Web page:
The Rest of Alfred Hitchcock

Alfred Hitchcock's best lesser known films

Alfred HitchcockDyed in the wool movie fans likely have seen all the great films they know or have heard something about. Even the most casual fan knows and appreciates Alfred Hitchcock's three most famous films: Psycho, North by Northwest and The Birds. These three masterpieces were made consecutively near the end of Hitchcock's brilliant career. But he made fifty-one other movies over a span of five decades. Not all are masterpieces. They range from breathtaking to annoying. Facing rows of DVDs in the "Hitchcock" section can cause sensory overload... so many choices, so many opportunities to skip over the classics and choose one of the dogs. With that in mind, here is my list of the ten "next best" Hitchcock films to rent after you've enjoyed the famous three.

1) Rear Window, 1954. Though too claustrophobic to equal his best movies, Rear Window nails all the themes that reoccur throughout Hitchcock's work. As Jimmy Stewart unravels a mystery, much of the film is without dialogue. Between the intriguing camera shots and Stewart's facial expressions, the audience must deduce for themselves what is going on.

2) Strangers on a Train, 1951. Alfred Hitchcock believed in a film device called the McGuffin. A McGuffin is the thing the characters in the movie care about, but we as the audience ignore. The McGuffin is what sets the story in motion. Psycho's McGuffin is Janet Leigh stealing $50,000 from work. Strangers' McGuffin may be the best ever conceived for a film. Robert Walker is unforgettable.

3) Foreign Correspondent, 1940. All Alfred Hitchcock films made during World War II are a bit flawed today by the extreme hysteria that was a natural reaction then. All, that is, except Foreign Correspondent. It features his most three-dimensional villain of this period and ends with an impassioned call to patriotism. If nothing else, we are shown how heroes are made out of the most unlikely candidates. Also, it'd be years before Hitchcock had this much fun again.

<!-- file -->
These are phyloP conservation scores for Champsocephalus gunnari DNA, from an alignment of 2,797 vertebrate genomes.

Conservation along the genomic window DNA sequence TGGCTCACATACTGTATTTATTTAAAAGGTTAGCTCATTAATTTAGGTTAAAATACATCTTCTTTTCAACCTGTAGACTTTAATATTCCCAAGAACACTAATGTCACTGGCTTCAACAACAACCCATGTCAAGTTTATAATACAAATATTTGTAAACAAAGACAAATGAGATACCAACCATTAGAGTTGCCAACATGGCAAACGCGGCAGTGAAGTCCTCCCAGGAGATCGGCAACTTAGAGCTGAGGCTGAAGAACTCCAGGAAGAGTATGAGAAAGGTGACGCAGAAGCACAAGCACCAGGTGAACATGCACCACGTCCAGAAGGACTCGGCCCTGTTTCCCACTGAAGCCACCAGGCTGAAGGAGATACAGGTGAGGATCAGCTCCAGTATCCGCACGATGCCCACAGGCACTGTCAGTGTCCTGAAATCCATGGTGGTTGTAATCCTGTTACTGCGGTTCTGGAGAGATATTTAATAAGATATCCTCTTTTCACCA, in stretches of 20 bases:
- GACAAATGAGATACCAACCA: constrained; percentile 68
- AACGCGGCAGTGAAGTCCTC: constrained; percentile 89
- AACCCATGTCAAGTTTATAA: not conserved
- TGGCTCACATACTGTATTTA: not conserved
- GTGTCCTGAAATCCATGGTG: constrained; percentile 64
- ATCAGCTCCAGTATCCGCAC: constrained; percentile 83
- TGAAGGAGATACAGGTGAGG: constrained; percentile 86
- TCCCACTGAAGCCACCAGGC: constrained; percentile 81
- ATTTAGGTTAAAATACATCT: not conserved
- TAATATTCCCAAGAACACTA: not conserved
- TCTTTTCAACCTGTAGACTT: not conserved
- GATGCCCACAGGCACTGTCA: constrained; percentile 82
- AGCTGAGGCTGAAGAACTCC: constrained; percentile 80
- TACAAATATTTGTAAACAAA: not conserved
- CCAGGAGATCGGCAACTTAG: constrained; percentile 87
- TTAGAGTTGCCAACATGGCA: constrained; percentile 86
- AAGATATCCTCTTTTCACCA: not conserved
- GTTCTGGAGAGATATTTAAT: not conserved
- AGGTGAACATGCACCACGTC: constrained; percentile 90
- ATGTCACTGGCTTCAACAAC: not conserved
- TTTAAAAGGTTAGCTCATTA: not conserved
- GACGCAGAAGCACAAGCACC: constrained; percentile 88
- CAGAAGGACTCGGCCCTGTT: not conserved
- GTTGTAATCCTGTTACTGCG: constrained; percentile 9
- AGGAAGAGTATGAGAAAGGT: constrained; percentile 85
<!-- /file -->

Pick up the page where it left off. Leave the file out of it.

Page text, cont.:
North By Northwest4) The 39 Steps, 1935. In the 1926's The Lodger, Hitchcock first presented his familiar predicament: an innocent man falsely accused of a crime. The 39 Steps has the twist of being about an innocent man falsely accused of being a spy. Loaded with memorable scenes and fun bantering between Robert Donat and Madeleine Carroll, this film features one of Hitchcock's most intriguing stories.

While flawed by some incomprehensible British dialogue (why do they swallow the last half of their words?), the film is frustrating because when one of the characters, in a riveting scene, answers the question, "What are the 39 Steps?", we want to know more. Unfortunately, the movie mostly ignores the 39 Steps themselves. (The Steps are the film’s McGuffin. A remake focused on the Steps themselves.) In fact, although the villains are obviously German, the production code of the time prevented the characters from using "German" or "Nazi". Such cowardly "forced apathy" was in a great part what led to the successes and tragedies of fascism.

5) Dial M for Murder, 1954. There aren't many straight men in the world who would want to get rid of Grace Kelly as their wife, but Ray Milland is one. Too talky (and the money involved sounds comical today), but still a wonderful unraveling of a "perfect" crime. The major flaw is the ludicrous casting of Robert Cummings as the heroic lead. The love of his life is about to be executed and he still has time to perfectly arrange his hanky in his breast pocket. Grace Kelly does a surprisingly poor job, but her part is small. Milland is terrific when smugly in control.